You could easily spend hours at the Fairy Pools – and we did. It’s a very easy walk: from the car park, it’s only about 20 mins til you get to the start of the pools, and you can just keep going up the path, finding more and more gorgeous spots and fantastic views of the mountains:
It’s also a favourite spot for swimmers. Freaks (just kiddin – I’m only jealous of their ability and lack of feartiness). There were a few people swimming there the day we visited – and, despite the fact that it was a warm day, I reckon the water would have been absolutely baltic! So fair play to them.
Happily, the Fairy Pools’ proximity to Carbost also means plenty in the way of after-walk nourishment. Special mention to the Old Inn (*superb* food and a very warm welcome) and the Oyster Shed (this place is just phenomenal – fresh seafood and other deli goodies). And, as of April this year, Carbost has only gone and got itself an artsian coffee place! Caora Dhubh – it has wonderful (very strong!) coffee and excellent home-made cakes. And, of course, if you’re in Carbost anyway, you may aswell pop into the Talisker Distillery for a tour and a taste.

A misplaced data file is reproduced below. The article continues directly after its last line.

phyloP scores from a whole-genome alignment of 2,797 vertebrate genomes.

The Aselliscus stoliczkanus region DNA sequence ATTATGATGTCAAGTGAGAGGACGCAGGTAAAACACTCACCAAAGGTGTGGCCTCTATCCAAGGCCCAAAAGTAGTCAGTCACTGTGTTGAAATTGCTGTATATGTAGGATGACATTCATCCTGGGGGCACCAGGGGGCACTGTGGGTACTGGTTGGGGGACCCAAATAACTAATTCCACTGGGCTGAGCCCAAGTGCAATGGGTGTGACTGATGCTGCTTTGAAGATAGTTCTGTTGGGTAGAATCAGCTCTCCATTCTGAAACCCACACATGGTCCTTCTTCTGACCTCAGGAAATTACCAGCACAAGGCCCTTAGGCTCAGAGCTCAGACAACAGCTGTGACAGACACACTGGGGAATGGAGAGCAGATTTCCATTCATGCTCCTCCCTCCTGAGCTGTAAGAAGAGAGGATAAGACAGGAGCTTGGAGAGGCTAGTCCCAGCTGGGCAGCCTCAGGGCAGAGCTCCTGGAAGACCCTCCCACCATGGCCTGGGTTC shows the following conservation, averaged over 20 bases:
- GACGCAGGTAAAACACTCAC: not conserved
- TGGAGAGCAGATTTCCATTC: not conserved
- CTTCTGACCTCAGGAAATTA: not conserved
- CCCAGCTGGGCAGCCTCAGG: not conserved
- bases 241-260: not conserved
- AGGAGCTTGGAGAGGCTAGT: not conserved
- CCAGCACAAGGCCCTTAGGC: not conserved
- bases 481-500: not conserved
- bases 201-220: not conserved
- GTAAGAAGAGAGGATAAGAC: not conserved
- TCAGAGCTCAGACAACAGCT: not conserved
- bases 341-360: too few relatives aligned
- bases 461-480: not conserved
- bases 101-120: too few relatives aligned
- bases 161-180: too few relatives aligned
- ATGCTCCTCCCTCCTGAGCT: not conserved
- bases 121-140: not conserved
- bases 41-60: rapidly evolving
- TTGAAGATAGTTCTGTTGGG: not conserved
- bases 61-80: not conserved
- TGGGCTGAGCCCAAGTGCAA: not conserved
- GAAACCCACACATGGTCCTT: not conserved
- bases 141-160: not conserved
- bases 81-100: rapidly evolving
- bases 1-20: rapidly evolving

Be warned: the Fairy Pools are extremely busy with tourists in the high season. But my advice is – get there early in the morning before they’ve emerged from their hostel beds and had their full Scottish. And even if it is busy, it’s still absolutely a must-not-miss on Skye. Which does beg the question why it took me feckin 25 years to get there…
By the way, this was the ONLY day of this holiday on Skye when the sun was not splitting the heavens. Hence why it looks a bit dull in the photos. About an hour after this pic was taken, we were basking in sunshine which lasted the entire week. I swear! By the end of the week, even I was wearing *shorts*!
word rant about parking at the Fairy Pools. It has – quite understandably – become such a major tourist attraction on Skye that it is absolutely inundated by visitors, especially in the summer months. The car park just isn’t big enough, so – instead of parking at the other one a half mile or so back up the road, or popping back another time – many visitors insist on parking like absolute twunts: not just on the grass verges, but often blocking or semi-blocking the road. Now, this is a proper access road, used by folk who live and work in Glenbrittle. I can’t imagine how annoying (at best) and dangerous (at worst) this must be for the locals. So, here’s a plea: PLEASE go the Fairy Pools but PLEASE don’t park like a dick! Get up nice and early and go when it’s quiet; or be prepared to park further away and walk. But don’t just abandon your car in a ditch / block the path of other vehicles – that’s just prize fuddery. Anyway, we noticed while we were on holiday on Skye this year that the community has started a campaign to raise funds to help with the redevelopment of the car park, to make it bigger – but also to try and raise awareness of the current problem. You can read about this – and donate – here